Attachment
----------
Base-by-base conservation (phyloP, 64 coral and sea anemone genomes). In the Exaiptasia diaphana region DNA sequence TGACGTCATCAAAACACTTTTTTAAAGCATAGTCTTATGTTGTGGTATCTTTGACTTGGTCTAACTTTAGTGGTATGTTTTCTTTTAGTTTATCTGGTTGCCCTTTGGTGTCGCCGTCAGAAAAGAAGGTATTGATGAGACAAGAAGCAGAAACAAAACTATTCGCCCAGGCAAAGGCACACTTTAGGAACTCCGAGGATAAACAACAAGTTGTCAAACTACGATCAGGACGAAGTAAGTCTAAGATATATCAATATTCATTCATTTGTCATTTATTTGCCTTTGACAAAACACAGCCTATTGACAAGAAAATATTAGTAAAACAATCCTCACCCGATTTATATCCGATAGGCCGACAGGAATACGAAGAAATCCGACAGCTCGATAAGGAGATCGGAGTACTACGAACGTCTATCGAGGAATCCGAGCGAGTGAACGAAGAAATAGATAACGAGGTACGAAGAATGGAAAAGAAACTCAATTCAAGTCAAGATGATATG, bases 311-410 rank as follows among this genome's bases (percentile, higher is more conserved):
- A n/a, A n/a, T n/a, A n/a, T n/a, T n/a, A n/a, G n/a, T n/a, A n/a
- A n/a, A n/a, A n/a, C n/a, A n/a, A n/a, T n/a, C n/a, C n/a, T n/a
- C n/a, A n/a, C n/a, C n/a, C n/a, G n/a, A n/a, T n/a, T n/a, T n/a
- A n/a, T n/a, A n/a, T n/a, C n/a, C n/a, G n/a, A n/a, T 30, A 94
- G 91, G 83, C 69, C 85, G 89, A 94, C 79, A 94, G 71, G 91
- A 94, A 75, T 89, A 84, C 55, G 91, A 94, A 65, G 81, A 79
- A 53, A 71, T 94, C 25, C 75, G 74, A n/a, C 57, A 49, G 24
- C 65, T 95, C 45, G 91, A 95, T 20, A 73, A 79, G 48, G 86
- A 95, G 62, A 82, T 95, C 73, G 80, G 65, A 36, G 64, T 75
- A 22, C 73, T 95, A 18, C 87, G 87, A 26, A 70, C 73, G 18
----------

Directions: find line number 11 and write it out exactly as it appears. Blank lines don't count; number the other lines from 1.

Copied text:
- A 22, C 73, T 95, A 18, C 87, G 87, A 26, A 70, C 73, G 18